Counselling Advice & Guidance
We have two qualified school counsellors.
Ms Dean is our Lead Counsellor. If you require any support and advice, please speak to your Head of Year who will then be able to refer you to Ms Dean.
Below is some advice and support on various topics, which may be able to support you.
Anxiety and Stress
The most common problem among children and young people, anxiety affects approximately 1 in 4 young people. However, anxiety is treatable.
Everyone has anxiety from time to time. There are many situations we have in life that can be stressful and cause us to feel anxious. Before seeking help try the following techniques:
7/11 Breathing– Whilst breathing in count to 7 in your head. When breathing out count out 11 in your head. (This can also stop a panic attack)
Distractions– Taking your mind elsewhere and keeping yourself busy. e.g. Reading, puzzles and games.
Exercise– Keeping your body healthy and in shape is important. We all have adrenaline that needs to be used. When we are stressed or anxious our adrenaline increases. Physical exercise is a good way to burn the adrenaline and you will also feel an achievement which increases the endorphins (the chemical that creates happiness)
The following resources are also helpful:
What is Depression?
Depression is an extreme low mood that lasts a long time and makes a person feel sad, irritable or empty. One in four young people will experience depression before they are 19 years old. A person with low mood or depression:
has much less energy to do activities
feels like nothing matters
sees life in a negative way
feels like it will never get better
Try some of the techniques on the Anxiety/Stress page as they can also help with depression.
If you feel that you have tried everything you can and are still feeling low. Please speak to a parent/an adult at school/School Counsellor or your GP. There are also dedicated helplines that are listed on this website.
Depressed people do get better and depression does end.
The Internet and Social Media
Social media communication is a “way of life” for young people. There are benefits and risks associated with internet use.
Parents should be advised to be interested and engaged in young people’s online world.
Easy access to information,peers and support groups.
Connect with family
Exploring the world.
Learning about others.
Threats of exposure
We also have an online safety officer (Mr Jones). If you have any concerns about the internet or social media. Please see your Head of Year, Mr Jones or Ms Dean.
GOOD ATTENDANCE IS THE FIRST STEP TO SCHOOL SUCCESS.
There are also a number of useful exam and revision techniques that can be found here – https://www.sjcr.net/for-students/revision-guidance-ampuptherevision/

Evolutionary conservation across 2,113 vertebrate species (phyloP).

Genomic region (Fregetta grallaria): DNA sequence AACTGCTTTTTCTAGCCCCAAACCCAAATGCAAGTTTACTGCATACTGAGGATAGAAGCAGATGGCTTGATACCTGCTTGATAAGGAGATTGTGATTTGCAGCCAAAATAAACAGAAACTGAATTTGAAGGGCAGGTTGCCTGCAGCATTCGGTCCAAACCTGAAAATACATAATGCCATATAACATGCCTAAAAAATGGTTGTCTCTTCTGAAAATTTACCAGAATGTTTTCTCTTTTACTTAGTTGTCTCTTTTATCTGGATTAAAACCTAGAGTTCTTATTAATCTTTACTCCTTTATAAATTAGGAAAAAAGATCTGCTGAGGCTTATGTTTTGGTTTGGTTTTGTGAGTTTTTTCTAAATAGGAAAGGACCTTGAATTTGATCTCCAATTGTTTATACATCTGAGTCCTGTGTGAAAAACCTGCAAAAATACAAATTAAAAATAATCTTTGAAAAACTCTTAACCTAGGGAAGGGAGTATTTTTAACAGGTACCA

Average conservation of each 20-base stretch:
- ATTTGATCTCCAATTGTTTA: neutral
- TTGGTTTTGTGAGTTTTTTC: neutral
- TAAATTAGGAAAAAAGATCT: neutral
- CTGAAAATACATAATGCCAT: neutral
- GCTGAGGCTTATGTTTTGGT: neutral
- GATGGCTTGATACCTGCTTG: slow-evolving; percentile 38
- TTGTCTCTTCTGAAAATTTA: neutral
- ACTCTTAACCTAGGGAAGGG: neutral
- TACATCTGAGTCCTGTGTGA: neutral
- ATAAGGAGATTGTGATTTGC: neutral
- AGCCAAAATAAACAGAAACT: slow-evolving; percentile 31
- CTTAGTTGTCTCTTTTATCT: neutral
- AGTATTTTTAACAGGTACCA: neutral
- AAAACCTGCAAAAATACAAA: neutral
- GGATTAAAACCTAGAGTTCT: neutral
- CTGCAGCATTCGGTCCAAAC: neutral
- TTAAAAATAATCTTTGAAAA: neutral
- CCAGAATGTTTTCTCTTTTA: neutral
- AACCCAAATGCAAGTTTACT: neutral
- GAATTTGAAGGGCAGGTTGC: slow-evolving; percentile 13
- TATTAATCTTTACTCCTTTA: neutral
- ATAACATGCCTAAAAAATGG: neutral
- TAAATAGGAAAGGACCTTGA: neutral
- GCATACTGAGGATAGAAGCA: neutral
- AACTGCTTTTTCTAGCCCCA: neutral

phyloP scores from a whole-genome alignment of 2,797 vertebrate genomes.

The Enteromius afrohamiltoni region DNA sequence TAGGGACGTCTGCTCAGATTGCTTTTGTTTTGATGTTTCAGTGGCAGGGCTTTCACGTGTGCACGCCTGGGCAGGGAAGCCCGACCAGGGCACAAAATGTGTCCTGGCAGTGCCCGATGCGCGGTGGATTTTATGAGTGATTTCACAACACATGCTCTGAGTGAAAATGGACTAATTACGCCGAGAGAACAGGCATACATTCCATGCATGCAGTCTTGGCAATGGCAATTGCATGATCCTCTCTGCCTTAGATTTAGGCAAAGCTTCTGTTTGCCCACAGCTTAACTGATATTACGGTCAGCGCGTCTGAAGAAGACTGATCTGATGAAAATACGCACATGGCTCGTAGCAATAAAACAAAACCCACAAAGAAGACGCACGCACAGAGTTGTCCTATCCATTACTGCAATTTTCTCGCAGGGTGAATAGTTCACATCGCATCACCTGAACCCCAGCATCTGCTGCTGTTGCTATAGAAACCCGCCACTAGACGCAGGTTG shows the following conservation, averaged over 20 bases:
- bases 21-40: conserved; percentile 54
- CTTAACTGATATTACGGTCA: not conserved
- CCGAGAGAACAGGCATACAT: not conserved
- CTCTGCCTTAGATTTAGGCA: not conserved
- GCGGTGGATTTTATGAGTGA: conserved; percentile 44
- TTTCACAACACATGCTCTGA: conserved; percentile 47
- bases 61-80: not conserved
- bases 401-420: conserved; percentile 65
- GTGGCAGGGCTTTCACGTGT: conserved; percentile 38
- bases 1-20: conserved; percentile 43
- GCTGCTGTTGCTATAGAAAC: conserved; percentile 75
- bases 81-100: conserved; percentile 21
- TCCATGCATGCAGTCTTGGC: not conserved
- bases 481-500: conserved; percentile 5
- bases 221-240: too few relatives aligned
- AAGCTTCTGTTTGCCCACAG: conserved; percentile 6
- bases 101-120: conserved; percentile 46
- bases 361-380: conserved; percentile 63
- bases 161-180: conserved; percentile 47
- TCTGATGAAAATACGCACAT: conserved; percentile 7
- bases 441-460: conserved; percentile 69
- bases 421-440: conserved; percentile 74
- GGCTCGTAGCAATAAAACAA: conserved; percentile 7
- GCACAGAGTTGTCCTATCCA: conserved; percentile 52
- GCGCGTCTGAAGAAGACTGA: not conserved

Mental wellness is just as important as physical health.
Everyone has mental health, some days it is great and other days it is not so good. When it is not so good for a period of time, you need to seek help.
Self help guide: Before seeking professional help from a Counsellor or GP first try:
Talking about your problems with family or a trusted friend
Write your problems down and try to work through a positive solution for yourself.
Take regular physical exersise
Look at the situation with a “Can Do” attitude
If these attempts have not succeeded then speak to your School Counsellor.
Self harming behaviour amongst young people is common.
10% 15-16 y/o females and 3% males admit to self harm in the last year
About 25% of young people self harm on one occasion – most commonly by cutting
Recurring self harm less common – 9.5% young people harmed 4 or more occasions
Young people’s positive views (Young Minds VIK 2013)
‘Specialist liaison and community mental health teams are generally helpful.’
‘Young people valued collaborative working which balanced power, leading to trusting relationships that facilitated therapeutic sharing of responsibility.’
‘Young people thought that emotional aspects of self-harm management were more important than the medical and physical aspects of treatment.’
‘Young people highly valued clear communication and a fuller understanding of self-harm, with a caring and sensitive approach from all professionals.’
Spotting the signs of Anorexia
Severe weight loss/difficulty sleeping/dizziness/stomach pains/ feeling cold/poor circulation/thinning hair/ amenorrhea.
Rituals around food/counting calories/cutting out food groups/wearing baggy clothes/ avoiding or compulsively checking mirrors and scales/social withdrawal/excessive exercise.
Fear of fatness/feeling overweight when emaciated/ agitated/drive to be perfect in everything/rigid thinking/seeing in all or nothing terms/high level anxiety
Spotting the signs of Bulimia Nervosa
Sore throat/bad breath/irregular periods/dry skin/ difficulty sleeping/calluses in knuckles.
Eating food in secret or at irregular times/ bingeing/visiting the bathroom/self induced vomiting/use of laxatives/diet pills or diuretics/excessive exercise.
Emotional and depressed/feeling out of control/ obsessed with dieting/disgust and shame in purging